A panel of nine experts reviewed more than 250 recent studies in revising the treatment guidelines. They were published online in the journal Neurology and were last updated in 2005.

Essential tremor (ET) is the most common type of tremor and affects about 10 million Americans. A person with this disorder has periods of uncontrollable shaking. This shakiness might be seen in the hands, or as a nodding head or a quivering voice. 

Essential tremor occurs when muscles are used, such as when holding a glass in your hand. The tremors seen in Parkinson’s disease occur when muscles relax, such as when holding your hands in your lap or resting your arms at your sides.

Mild cases of ET might not need any treatment, although people might feel embarrassed about seeming shaky.

Drug Recommendations

When trembling interferes with a person’s life, doctors are most likely to prescribe the drugs propranolol (Inderal, InnoPran), a beta-blocker medication used sometimes to treat high blood pressure, or primidone (Mysoline), which is sometimes used to control seizures.

Although the scientific evidence suggests these two drugs are the most effective treatments for tremor, 30% to 50% of patients might not improve or can’t tolerate either one of them. So “these first-line medications for ET clearly fail to meet the needs of many patients,” write the guideline authors.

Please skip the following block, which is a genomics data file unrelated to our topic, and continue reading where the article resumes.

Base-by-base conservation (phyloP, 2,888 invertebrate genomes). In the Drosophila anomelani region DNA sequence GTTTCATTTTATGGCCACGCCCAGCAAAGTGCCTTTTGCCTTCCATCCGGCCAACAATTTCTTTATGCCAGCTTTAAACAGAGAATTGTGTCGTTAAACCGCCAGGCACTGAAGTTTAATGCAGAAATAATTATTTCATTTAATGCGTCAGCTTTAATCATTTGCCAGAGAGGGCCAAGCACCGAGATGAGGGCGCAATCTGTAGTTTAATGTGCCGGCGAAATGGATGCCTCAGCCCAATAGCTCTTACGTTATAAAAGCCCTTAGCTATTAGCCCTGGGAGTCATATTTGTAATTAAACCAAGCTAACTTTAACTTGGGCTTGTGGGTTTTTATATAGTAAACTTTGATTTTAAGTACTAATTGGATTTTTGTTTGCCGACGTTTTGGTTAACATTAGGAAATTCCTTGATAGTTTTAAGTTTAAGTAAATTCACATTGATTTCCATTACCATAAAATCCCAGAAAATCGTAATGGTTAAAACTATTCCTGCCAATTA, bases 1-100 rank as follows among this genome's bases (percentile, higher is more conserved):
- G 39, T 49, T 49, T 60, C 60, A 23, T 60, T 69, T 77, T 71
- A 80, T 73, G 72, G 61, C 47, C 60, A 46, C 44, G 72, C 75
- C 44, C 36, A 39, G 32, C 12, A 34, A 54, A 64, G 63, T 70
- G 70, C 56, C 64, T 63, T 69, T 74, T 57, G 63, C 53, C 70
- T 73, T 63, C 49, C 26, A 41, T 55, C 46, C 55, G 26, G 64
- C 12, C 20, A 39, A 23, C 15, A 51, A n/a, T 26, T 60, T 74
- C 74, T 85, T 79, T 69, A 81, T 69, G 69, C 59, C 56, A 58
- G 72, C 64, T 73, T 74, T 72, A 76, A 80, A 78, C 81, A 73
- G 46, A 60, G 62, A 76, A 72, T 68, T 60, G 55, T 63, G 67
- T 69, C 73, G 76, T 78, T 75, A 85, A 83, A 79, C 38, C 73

If these treatments don’t reduce the tremors, the guidelines suggest some other helpful alternatives. These include: two seizure drugs, gabapentin (Fanatrex, Gabarone, Horizant, Neurontin) or topiramate (Topamax, Topiragen); two other high blood pressure medications, atenolol (Senormin,Tenormin) or sotalol (Betapace, Sorine); or the anxiety drug alprazolam (Niravam, Xanax).

“More and better research is needed since not all people with essential tremor benefit from these drugs,” says guidelines researcher Theresa A. Zesiewicz, MD, in a news release. Zesiewicz is a neurologist at the University of South Florida Health in Tampa.

When people are not benefiting from medication, the guidelines call for doctors to consider surgical therapy as an option. Deep brain stimulation of the part of brain called the thalamus can be performed for severe tremors. The procedure involves implanting an electrical device in the brain.

A second surgical procedure, called unilateral thalamotomy, can also be performed on the thalamus area of the brain. This procedure has been shown to reduce tremors.

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James Valvano posted in Hd family.James Valvano12:43pm Oct 27

*Question for U.S. JHD/HD Community*

re: Genetic Testing

How much did “you” pay to get the genetic (HD) test completed. Please reply below (only if it was out of pocket, not through insurance). If you do not feel comfortable replying here, please feel free to send me an email: James@WeHaveAFace.org or FB message me. Thank you!

James